May 022013
 

COTANGENT – By Daphne Cardillo

DaphneCardilloOne of the top radio stations in AM band turned 70 last July 15, 2009.  DZRH of the Manila Broadcasting Company celebrated its 70th anniversary on air thus making democracy work in its infancy stage in the Philippines.  With a frequency of 666 kHz, news and other radio programs reach easily to the people nationwide, and to the whole world, thru the internet.

Radio serves the majority of our people the most for a radio set can be easily acquired, carried and thus provide ready information about our locality, the country, and the world at large.  It gives us a direct feel of our environment as it reports immediately daily situationers in local governance, peace and order, public health, and many other incidents of everyday life, be they of great or small importance.

And with the advent of modern technology that facilitates in the gathering and reporting of news, we get an instant picture of the society we live in and therefore can make a better response to the events occurring in our midst.  The availability of landline and mobile phones plus the internet likewise gives us an instant feedback from the people, a pulse that is in a way more accurate than poll survey does.

I’ve been listening to the radio for almost two years now and quite appalled at seeing the real situation we are in.  And most of this time, I’ve tuned in to the station DZRH for its news, public affairs programs, and even the drama portion which is more telling of the kind of rut we are in.  DZRH has excellent programming with its wise allotment of time and a very effective format in relaying news and educating the people nationwide.

If you don’t understand poverty, you simply listen to the drama program Kasaysayan sa mga Liham kay Tiya Dely.  In letters sent by different individuals coming from the different parts of the country, you’ll see the many faces of poverty and how it affects family life, dehumanizes the individual, empowers him should he surpass the odds, and describes the deplorable nature of powerlessness and the consequent environment it creates.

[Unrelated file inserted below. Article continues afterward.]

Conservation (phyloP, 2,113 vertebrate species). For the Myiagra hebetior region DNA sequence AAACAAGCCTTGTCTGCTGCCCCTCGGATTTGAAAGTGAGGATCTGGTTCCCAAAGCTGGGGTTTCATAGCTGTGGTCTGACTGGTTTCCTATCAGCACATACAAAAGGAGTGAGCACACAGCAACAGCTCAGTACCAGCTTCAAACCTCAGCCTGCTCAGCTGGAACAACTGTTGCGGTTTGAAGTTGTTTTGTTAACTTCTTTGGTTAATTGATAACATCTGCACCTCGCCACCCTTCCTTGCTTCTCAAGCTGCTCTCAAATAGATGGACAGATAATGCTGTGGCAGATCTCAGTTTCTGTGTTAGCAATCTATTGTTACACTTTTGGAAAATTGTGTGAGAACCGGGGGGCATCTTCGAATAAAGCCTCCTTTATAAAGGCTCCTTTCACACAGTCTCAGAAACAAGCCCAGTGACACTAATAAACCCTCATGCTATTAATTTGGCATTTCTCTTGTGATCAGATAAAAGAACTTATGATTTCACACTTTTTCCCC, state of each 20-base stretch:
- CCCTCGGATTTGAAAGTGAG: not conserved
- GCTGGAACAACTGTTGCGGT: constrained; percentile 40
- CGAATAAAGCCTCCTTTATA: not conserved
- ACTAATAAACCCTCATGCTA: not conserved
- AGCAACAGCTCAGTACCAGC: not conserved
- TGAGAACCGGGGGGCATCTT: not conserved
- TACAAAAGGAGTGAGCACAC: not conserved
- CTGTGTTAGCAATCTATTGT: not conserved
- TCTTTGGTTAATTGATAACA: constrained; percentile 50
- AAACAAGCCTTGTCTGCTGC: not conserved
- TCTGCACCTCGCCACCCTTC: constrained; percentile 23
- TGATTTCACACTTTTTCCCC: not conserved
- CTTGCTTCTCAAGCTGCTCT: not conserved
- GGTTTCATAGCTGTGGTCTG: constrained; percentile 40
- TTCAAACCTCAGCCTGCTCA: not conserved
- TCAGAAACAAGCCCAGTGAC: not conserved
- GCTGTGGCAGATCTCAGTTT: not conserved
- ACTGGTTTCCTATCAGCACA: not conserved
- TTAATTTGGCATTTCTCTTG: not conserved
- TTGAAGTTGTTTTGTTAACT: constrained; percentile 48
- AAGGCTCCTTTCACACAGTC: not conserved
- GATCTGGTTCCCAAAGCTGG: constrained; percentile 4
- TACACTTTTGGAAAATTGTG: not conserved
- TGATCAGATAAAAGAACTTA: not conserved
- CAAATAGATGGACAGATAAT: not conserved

Batas Barangay, a public affairs program that tells us how to resolve conflicts at the barangay level in the exercise of local governance also reflects poverty as an underlying situation in most of the cases they discuss on air. This early evening program however is a good school for everyone, especially for barangay officials to learn mediation.

Operation Tulong is the time where people meet the most, individuals who have the capacity to give in any small way reaching out to individuals in emergency cases or purely in dire need of help.  It is in this program where radio tries to make a palliative to the deplorable situation of our public health.  The government must come in and make structural reforms—socialized health care.

While most of the public affairs program instructs us in dealing with poverty and the deteriorating physical environment, the news tells us of the glaring corruption in high places, in private and government institutions, and the utter lack of good governance in public life.  The former simply reflects the latter, juxtaposed in a bizarre whole.

Radio indeed does great public service as it checks bad governance while empowering the people at the same time, and facilitates in the speedy restructuring of an unjust social order.  DZRH, being the oldest of the country’s several radio stations, has done its major share in serving the people not only in covering major and minor events, but in making democracy work in the Philippines.  Mabuhay ang Pilipino!

 

 

 

 

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